Patient allocation to either EHRZ or FDC was based on the physician decision in each clinic.
There were 20,534 tuberculosis cases recorded in Sabah TBIS registry between January 2012 and June 2016. The cases were filtered according to the inclusion/exclusion criteria [Figure 1]. Main inclusion criteria were the pulmonary tuberculosis prescribed with either FDC or EHRZ, age ≥15, positive initial sputum smear and main exclusion criteria were missing data for treatment outcome and co-variates needed for propensity score matching. Patient selection process resulted in a total of 11,489 eligible cases for this research.
Propensity score matching
In the TBIS registry, patients were not randomized to either FDC or EHRZ. To reduce the patient's baseline and treatment selection bias, we propensity-matched the FDC and EHRZ groups to the ratio of 1:1. Caliper matching was conducted using XLSTAT software using maximum tolerance score of 0.001. The matching characteristics included were gender, nationality, diabetes, HIV status, smoking status, and chest X-ray status. This resulted in 4188 matched pairs for statistical analysis. The differences between the two matched samples were tested with a standardized difference [Table 1].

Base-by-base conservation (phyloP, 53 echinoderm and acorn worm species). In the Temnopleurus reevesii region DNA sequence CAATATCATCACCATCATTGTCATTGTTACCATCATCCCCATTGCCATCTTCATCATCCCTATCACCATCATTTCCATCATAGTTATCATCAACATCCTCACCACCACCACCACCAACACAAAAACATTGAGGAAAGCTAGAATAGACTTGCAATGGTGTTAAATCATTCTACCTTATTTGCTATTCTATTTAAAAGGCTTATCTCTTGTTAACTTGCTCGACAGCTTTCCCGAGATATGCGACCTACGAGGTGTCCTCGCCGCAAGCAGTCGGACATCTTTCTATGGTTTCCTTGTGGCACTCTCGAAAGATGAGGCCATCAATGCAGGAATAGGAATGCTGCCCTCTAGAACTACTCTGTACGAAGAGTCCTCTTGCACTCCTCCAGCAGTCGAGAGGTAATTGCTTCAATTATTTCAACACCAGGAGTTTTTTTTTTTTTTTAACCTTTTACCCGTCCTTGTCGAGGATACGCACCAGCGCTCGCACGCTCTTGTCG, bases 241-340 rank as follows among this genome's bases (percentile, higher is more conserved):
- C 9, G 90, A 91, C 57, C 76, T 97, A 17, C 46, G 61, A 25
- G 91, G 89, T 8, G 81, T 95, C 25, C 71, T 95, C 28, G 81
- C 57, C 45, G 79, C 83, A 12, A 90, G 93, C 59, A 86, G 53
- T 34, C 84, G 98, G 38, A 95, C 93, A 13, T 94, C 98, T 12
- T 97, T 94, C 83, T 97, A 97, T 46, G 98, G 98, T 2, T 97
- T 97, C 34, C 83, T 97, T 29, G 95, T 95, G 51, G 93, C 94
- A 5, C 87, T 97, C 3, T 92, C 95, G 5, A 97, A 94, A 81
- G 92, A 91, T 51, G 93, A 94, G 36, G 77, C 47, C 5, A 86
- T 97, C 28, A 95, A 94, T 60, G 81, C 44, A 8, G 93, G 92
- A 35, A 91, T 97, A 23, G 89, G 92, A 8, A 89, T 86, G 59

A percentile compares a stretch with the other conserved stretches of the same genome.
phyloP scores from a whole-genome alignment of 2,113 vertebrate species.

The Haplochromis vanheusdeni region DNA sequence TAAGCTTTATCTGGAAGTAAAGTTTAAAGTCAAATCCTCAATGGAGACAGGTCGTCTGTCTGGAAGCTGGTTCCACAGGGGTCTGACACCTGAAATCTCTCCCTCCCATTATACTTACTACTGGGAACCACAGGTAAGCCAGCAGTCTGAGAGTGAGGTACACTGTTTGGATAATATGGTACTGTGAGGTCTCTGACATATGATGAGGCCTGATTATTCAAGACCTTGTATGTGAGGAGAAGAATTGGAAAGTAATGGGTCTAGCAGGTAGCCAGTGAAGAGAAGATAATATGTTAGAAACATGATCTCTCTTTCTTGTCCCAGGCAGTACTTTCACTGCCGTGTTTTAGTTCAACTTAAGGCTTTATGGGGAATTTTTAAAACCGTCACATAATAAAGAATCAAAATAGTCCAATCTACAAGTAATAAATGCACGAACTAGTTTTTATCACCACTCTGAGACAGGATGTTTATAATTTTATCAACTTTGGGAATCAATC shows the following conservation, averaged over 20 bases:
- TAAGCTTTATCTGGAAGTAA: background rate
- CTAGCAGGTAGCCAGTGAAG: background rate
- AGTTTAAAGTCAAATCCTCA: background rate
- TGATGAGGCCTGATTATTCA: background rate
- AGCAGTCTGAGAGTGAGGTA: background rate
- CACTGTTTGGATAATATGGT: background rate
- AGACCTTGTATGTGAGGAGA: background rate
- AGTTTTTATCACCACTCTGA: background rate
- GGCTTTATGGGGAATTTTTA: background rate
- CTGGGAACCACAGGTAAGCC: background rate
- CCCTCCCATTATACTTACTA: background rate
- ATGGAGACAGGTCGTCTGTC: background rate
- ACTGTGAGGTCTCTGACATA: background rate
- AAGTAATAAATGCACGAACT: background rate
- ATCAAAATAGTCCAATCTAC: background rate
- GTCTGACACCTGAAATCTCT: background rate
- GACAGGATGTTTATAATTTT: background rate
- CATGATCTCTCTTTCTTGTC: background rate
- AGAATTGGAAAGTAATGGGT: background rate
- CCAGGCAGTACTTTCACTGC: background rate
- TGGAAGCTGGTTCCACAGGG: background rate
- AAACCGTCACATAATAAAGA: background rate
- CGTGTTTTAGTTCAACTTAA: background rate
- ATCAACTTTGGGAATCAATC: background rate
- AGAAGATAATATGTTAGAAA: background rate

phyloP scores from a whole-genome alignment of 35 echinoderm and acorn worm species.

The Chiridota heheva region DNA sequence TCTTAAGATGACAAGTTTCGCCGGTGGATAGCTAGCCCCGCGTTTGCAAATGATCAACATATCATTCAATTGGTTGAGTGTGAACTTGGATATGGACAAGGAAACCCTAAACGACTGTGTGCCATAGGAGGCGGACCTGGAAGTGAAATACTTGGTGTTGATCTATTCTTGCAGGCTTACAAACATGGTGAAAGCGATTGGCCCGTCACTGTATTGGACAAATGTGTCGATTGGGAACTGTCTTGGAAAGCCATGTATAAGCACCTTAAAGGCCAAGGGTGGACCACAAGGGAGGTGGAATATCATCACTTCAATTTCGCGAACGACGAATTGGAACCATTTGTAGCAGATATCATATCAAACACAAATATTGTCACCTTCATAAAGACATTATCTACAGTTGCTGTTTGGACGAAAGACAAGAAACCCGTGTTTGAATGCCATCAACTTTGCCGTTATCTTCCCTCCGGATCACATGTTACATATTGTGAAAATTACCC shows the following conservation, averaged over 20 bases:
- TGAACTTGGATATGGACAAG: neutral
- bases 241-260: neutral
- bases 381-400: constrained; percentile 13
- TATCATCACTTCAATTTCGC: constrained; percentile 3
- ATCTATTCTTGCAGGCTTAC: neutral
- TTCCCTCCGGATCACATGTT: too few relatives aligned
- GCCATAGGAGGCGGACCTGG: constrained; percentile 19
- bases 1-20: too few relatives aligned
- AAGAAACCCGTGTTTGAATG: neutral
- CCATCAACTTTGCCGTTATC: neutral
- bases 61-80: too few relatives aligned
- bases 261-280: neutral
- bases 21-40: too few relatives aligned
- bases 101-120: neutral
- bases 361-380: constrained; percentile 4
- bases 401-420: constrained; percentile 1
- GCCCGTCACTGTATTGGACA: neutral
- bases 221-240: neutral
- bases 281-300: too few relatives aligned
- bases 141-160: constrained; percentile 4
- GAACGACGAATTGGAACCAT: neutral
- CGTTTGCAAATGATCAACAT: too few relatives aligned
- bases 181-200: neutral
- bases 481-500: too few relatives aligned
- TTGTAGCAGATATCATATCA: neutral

|Table 1: Comparison of baseline characteristics between ethambutol, isoniazid, rifampicin, and pyrazinamide and fixed-dose combination treated subjects in the original sample and in the propensity score matched samples|
Click here to view
The effectiveness and event outcomes between the FDC and EHRZ groups were assessed by the Chi-square test in SPSS v 19.0. All dichotomous variables were presented in n (%) and P < 0.05 was deemed statistically significant.
| Results|| |
From the TBIS registry, there were 20,534 patients between January 2012 and June 2016. Propensity score matching yielded 4188 pairs (n = 8376) in EHRZ and FDC groups for final analysis. As shown in [Table 1], propensity score matching minimalized baseline biases in both treatment groups as standardized differences in two groups were smaller than 0.2. In this study, about two-third of the patients are Malaysian, male, and smokers; a majority of the patients have minimal and moderately advance chest X-ray lesion; and <10% of them are diabetic or HIV positive.